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Related to caesura: enjambment


also ce·su·ra (sĭ-zho͝or′ə, -zo͝or′ə)
n. pl. cae·su·ras or cae·su·rae (-zho͝or′ē, -zo͝or′ē) also ce·su·ras or ce·su·rae
1. A pause in a line of verse dictated by sense or natural speech rhythm rather than by metrics.
2. A pause or interruption, as in conversation: After another weighty caesura the senator resumed speaking.
3. In Latin and Greek prosody, a break in a line caused by the ending of a word within a foot, especially when this coincides with a sense division.
4. Music A pause or breathing at a point of rhythmic division in a melody.

[Latin caesūra, a cutting, from caesus, past participle of caedere, to cut off; see kaə-id- in Indo-European roots.]

cae·su′ral, cae·su′ric adj.


n, pl -ras or -rae (-riː)
1. (Poetry) (in modern prosody) a pause, esp for sense, usually near the middle of a verse line. Usual symbol: ||
2. (Poetry) (in classical prosody) a break between words within a metrical foot, usually in the third or fourth foot of the line
[C16: from Latin, literally: a cutting, from caedere to cut]
caeˈsural, caeˈsuric adj


or ce•su•ra

(sɪˈʒʊər ə, -ˈzʊər ə, sɪzˈyʊər ə)

n., pl. cae•su•ras or ce•su•ras, cae•su•rae or ce•su•rae (sɪˈʒʊər i, -ˈzʊər i, sɪzˈyʊər i)
1. a break or pause in a line of verse, marked in scansion by a double vertical line.
2. any pause or interruption.
[1550–60; < Latin]
cae•su′ral, cae•su′ric, adj.


A pause in a line, usually for sense, but forming part of the metrical foot.
ThesaurusAntonymsRelated WordsSynonymsLegend:
Noun1.caesura - a pause or interruption (as in a conversation); "after an ominous caesura the preacher continued"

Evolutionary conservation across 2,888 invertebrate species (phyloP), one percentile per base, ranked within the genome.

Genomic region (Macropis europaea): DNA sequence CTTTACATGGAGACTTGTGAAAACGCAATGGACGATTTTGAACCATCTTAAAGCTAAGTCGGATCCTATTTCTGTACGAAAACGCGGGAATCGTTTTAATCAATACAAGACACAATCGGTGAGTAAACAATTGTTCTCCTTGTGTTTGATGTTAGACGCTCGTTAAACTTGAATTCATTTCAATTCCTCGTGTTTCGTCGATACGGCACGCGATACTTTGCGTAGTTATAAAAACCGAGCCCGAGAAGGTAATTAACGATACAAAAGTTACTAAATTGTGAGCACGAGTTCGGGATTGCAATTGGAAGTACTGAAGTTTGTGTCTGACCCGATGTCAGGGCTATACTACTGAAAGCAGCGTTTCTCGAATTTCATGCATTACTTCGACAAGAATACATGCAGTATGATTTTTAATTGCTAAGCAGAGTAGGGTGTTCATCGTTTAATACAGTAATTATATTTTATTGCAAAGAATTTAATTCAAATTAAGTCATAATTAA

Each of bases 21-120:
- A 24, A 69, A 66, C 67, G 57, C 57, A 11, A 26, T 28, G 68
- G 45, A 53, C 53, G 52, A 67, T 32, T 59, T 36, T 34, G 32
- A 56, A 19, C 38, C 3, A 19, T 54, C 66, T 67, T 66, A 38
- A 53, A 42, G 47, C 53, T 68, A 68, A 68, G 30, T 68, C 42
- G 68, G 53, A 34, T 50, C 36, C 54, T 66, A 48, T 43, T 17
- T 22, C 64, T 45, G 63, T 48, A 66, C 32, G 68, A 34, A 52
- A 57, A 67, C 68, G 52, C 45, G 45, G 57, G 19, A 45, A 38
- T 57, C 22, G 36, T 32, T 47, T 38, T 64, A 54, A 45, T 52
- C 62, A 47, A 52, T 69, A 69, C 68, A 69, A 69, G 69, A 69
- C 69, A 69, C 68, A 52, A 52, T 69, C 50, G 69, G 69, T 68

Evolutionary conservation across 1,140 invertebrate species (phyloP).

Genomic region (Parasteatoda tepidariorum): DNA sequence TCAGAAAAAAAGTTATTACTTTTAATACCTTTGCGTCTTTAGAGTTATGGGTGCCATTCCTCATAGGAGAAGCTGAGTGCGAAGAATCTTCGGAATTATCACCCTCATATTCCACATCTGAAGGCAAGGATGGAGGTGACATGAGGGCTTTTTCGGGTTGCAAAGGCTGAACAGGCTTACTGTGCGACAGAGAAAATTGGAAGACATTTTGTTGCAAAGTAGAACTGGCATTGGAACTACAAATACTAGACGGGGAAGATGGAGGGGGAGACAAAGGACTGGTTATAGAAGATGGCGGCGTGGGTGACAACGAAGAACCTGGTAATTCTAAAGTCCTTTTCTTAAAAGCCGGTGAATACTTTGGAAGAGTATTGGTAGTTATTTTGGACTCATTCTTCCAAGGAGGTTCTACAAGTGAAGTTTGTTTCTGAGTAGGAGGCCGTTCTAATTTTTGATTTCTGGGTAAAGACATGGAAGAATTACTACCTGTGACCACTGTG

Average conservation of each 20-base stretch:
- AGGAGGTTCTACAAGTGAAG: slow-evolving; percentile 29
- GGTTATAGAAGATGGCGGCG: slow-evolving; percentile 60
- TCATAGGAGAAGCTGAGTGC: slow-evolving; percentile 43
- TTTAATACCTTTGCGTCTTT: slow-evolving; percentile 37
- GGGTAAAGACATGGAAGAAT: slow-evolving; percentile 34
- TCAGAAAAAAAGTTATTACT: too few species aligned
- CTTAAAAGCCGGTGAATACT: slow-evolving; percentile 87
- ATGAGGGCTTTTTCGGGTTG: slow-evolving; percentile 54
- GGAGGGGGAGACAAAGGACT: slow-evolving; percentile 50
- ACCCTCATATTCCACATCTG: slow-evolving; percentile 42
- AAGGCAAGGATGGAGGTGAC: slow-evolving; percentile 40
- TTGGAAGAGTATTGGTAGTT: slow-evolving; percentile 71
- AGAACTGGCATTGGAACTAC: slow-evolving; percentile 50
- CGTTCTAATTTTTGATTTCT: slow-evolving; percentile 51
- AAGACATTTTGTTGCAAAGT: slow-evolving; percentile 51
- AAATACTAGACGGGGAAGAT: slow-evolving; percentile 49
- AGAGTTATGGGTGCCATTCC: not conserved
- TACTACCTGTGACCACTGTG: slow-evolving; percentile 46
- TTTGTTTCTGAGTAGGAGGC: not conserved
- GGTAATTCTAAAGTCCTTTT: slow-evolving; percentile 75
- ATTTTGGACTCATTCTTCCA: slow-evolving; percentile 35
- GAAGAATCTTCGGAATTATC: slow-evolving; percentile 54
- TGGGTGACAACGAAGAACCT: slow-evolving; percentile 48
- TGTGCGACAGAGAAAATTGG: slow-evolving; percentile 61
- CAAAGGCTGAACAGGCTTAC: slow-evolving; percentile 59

pause, suspension, intermission, interruption, break - a time interval during which there is a temporary cessation of something
2.caesura - a break or pause (usually for sense) in the middle of a verse line
prosody, inflection - the patterns of stress and intonation in a language


[sɪˈzjʊərə] N (caesuras or caesurae (pl)) [sɪˈzjʊəriː]cesura f


, (US) cesura
nZäsur f
References in classic literature ?
There is also a break or caesura which in five-syllable verses falls after the second syllable and in seven-syllable verses after the fourth.
It was in some hundreds of verses, which I did my best to balance as Pope did, with a caesura falling in the middle of the line, and a neat antithesis at the end.
The primary symbols used in graphic scansion, the most common type of scansion, are (s) to represent a syllable that is stressed in context; (b) to represent a syllable that is unstressed in context; a vertical line (v) to indicate a division between feet; and a double vertical line (d) to show a caesura, a pause within a line of verse.
1976: the first real caesura, the most important caesura, or merely a stage in a cumulative process of tension and disillusionment?
He has much of interest to say on absencing and presencing in tragedy, the excesses of the tragic hero, tragic suspension, and the positioning of the caesura in the play, as well as on the situation of the writer and the sensuality of literature.
Zaqtan writes in the caesura between memory and recollection, endlessly cataloging imperfectly rendered experience in the poems of this fine collection, capably rendered and introduced to English readers by Joudah (see WLT, March 2016, 31-36).
Jonathan Rose Companies announced the launch of Caesura, a rental property at 280 Ashland Place in the Brooklyn Cultural District.
Even, The Man Who Was Not my Grandfather, Caesura --Antwerp, 1938, Sudden Death--A Eulogy, An Absence of Jell-O, She Loves Me Not, Opting Out, Charming and Devoted, Livery, Our Incredible Shrinking Discourse, Divided Expectations.
Among his topics are Blumenberg in Davos: the Cassirer-Heidegger controversy reconsidered, confession infirmitatis or productive digression: iconic difference taken apart and put to good use in legal affairs, the Baroque caesura of history: Louis Marin mourning the revolution, the narrow thing within one word: the foreclosure of nature in post-Shakespearean worlds and times, and mirror effects in euphantasy land: the unholy alliance of selection and evolution.
Similarly, he does not treat unification as a caesura, but rather includes it in the flow of development and redevelopment of Berlin.
That Columbus's 1492 "discovery" of the Caribbean was a decisive and ominous caesura in the history of the region is an enormous cliche, but a fact nonetheless.
And yet this hand might also be read as a pause, a caesura.